By Edward Diehl
The U.S. Army is a powerhouse of medical research that takes place at multiple facilities worldwide. The mission of Army medical research is to discover, develop, and deploy products that will maintain the readiness of our warfighters (soldiers, sailors, and airmen), protect them from disease, and improve battlefield survivability.
Many of these products are dual-use, with significant potential to serve the civilian market. Under the jurisdiction of the U.S. Army Medical Research and Development Command, or USAMRDC, the Medical Technology Transfer (MTT) office finds the best pathways for technologies to successfully move toward commercialization.
LICENSE AGREEMENTS AND CRADAS
Army medical technologies in development are in many ways similar to those found in typical academic medical units and include drugs, diagnostics, vaccines, devices, software, and AI/machine learning. Invention disclosures, which are required by Army Regulation 27-60, are obtained via self-identification by researchers as well as through aggressive internal marketing and outreach by MTT licensing officers and staff. One very effective disclosure procurement method has been the inclusion of MTT personnel in the U.S. Army Medical Research Institute of Infectious Diseases (USAMRIID) manuscript approval process, allowing MTT to screen every research article and presentation prior to delivery to the public. Invention disclosures are evaluated at the monthly meeting of the USAMRDC Invention Evaluation Committee (IEC), composed of personnel from MTT, IP experts at the Judge Advocate General (JAG) office, ad hoc subject matter experts, and the inventors of the individual technologies. Robust support from in-house IP counsel in the JAG is a unique and vital component of USAMRDC technology development. Invention disclosures transition to provisional patent applications if there is a business case, and if interest is obtained in the subsequent nine or 10 months, a U.S.-only application is often filed. If a commercial partner expresses interest in foreign filings, these will be pursued at the partner’s expense. However, in many cases, it is determined by the IEC that the Army does not require patent protection in order to field products for the warfighter. A combination of modalities, including non-disclosure agreements and biological material licenses, can often facilitate and accomplish the MTT mission. A prospective licensee must submit an application for the materials or technologies of interest, and this includes information about their organization and development plan. License agreements are usually nonexclusive, unless a business case can be made for some form of exclusivity; license exclusivity requires notice in the Federal Register prior to the grant of the license. Multiple license agreements for one technology can sometimes be granted by specifying fields of use and other mechanisms to limit direct competition between licensees. The U.S. government requires substantial manufacture of any licensed subject matter in the U.S., although exceptions can be made if no company meeting that criteria is identified. According to Dr. Paul Michaels, director of the MTT office, “The MTT has an outstanding team made up of scientists with advanced degrees [one with U.S. Patent and Trademark Office (USPTO) experience], an engineer who is also a patent attorney, and business and financial experts with real-world experience.”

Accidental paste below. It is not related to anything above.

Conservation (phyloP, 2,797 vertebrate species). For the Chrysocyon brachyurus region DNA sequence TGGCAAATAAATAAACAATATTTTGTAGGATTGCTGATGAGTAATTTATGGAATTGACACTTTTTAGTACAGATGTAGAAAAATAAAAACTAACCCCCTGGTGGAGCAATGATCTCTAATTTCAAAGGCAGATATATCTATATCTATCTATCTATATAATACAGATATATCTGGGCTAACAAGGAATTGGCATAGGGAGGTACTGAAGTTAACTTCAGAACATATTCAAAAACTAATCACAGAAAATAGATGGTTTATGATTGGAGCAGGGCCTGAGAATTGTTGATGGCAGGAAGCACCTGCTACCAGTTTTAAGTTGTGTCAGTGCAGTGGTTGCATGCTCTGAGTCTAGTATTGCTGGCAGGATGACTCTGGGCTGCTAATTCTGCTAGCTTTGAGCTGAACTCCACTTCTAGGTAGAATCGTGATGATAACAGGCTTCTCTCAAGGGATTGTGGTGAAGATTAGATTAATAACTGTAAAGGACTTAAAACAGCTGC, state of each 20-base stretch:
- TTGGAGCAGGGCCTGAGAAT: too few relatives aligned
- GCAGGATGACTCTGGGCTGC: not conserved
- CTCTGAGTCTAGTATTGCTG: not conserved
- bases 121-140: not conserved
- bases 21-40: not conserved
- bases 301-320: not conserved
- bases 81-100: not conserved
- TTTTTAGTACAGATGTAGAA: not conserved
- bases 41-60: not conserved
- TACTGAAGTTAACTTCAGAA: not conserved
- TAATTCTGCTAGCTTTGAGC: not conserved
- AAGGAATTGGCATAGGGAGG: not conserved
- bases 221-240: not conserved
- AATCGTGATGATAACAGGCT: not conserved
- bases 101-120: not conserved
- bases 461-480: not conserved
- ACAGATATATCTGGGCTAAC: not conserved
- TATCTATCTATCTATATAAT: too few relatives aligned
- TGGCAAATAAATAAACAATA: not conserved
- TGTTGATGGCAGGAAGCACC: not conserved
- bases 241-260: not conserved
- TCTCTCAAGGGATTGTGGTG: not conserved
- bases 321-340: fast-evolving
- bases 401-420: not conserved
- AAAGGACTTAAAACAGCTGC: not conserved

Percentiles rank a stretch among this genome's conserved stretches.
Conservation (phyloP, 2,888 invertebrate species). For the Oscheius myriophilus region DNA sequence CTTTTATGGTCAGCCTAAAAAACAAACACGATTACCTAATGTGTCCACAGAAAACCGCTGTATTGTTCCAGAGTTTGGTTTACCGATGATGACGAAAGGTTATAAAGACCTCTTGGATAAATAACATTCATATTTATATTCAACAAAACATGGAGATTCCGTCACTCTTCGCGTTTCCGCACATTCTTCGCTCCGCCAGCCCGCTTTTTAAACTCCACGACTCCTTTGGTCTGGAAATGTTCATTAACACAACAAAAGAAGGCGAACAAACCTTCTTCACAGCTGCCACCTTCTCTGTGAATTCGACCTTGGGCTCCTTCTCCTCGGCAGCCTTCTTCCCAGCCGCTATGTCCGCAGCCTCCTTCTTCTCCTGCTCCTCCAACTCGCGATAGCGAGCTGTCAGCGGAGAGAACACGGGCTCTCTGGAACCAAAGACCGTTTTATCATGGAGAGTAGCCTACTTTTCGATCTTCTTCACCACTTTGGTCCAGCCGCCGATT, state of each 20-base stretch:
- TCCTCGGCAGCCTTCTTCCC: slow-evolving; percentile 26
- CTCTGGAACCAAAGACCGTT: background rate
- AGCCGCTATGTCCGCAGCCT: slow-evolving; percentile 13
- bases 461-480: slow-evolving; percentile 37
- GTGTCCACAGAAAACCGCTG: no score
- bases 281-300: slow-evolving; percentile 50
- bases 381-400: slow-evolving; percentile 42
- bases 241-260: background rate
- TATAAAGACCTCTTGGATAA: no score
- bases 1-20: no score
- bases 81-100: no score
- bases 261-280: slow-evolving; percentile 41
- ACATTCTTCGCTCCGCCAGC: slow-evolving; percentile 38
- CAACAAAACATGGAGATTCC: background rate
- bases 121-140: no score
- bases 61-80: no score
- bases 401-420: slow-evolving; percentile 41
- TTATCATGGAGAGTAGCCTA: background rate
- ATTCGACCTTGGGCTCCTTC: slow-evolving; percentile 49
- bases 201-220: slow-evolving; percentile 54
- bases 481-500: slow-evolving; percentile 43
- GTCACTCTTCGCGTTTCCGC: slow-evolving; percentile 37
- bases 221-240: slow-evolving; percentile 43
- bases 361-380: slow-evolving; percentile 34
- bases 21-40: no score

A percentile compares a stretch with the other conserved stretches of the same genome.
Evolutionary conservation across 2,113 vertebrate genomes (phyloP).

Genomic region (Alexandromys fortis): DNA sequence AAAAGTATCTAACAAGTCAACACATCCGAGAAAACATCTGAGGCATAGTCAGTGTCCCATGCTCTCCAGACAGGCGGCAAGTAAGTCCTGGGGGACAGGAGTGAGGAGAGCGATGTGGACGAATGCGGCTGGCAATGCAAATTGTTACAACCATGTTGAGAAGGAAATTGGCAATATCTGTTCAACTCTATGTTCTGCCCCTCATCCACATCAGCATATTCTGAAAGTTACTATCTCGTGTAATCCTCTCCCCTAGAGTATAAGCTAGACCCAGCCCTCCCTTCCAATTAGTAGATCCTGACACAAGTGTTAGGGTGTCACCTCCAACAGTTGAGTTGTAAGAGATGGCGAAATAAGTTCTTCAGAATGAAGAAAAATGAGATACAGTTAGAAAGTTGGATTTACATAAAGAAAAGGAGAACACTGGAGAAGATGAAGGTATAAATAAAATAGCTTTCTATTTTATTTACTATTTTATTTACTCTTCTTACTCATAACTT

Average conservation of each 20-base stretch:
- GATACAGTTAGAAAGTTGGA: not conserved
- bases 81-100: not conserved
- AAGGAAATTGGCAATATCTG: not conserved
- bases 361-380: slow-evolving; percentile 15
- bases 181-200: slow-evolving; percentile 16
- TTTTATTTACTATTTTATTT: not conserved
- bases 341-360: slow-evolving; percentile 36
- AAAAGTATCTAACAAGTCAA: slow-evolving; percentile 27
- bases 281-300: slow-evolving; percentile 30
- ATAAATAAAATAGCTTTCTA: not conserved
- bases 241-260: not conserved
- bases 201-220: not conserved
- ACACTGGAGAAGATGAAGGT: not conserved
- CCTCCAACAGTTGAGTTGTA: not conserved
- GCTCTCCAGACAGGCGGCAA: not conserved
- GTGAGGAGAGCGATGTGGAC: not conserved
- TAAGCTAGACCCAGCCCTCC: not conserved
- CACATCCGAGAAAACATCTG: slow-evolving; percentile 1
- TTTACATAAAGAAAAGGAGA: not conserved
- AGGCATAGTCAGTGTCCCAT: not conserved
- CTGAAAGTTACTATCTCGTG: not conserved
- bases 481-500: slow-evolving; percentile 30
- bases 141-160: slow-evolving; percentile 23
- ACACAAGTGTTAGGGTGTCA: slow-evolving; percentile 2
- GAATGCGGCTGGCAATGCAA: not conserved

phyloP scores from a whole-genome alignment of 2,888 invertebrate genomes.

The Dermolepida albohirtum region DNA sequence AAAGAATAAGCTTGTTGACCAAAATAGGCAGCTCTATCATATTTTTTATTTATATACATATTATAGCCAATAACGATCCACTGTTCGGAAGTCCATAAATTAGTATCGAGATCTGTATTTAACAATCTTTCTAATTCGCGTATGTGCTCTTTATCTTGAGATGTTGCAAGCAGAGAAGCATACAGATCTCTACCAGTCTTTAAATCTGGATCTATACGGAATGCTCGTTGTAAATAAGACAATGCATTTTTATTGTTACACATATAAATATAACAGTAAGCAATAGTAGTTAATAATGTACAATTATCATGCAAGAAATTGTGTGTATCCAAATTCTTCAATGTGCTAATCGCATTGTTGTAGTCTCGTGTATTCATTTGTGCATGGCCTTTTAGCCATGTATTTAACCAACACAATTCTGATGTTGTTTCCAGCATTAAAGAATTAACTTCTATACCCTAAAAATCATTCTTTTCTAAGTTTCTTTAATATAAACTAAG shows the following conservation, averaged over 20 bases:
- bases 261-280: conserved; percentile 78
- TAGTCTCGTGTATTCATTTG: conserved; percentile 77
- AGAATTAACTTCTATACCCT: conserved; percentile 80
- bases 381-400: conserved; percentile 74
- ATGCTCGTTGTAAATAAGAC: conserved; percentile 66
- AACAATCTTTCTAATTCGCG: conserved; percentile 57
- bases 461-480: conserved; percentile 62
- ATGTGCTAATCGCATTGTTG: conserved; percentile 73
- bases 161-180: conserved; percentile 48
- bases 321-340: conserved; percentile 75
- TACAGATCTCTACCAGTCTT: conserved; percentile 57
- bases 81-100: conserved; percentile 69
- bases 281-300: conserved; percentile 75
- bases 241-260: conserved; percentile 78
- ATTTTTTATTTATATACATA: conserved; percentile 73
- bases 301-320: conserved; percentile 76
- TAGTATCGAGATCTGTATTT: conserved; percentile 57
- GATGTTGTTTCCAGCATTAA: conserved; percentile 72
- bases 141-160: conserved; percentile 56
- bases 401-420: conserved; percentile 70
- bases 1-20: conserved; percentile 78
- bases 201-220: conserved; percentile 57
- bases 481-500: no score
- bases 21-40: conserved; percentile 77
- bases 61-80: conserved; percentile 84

In addition to license agreements, another method for interaction with the USAMRDC is through Collaborative Research and Development Agreements, or CRADAs. The CRADA allows an outside academic, nonprofit, or for-profit organization or foreign government to work with an Army research laboratory or program office on projects of mutual interest. While the Army does not provide funding under a CRADA, the outside organization gains access to Army scientists, research facilities and equipment, and clinical and regulatory expertise. Intellectual property created through a CRADA is statutorily available to the partnering organization through an option for an exclusive license without a requirement for competition. CRADAs are powerful tools intended to drive business development through startups because of the positive view the investment communities hold for these agreements. Medium to large companies also can benefit from the pursuit of higher-risk opportunities.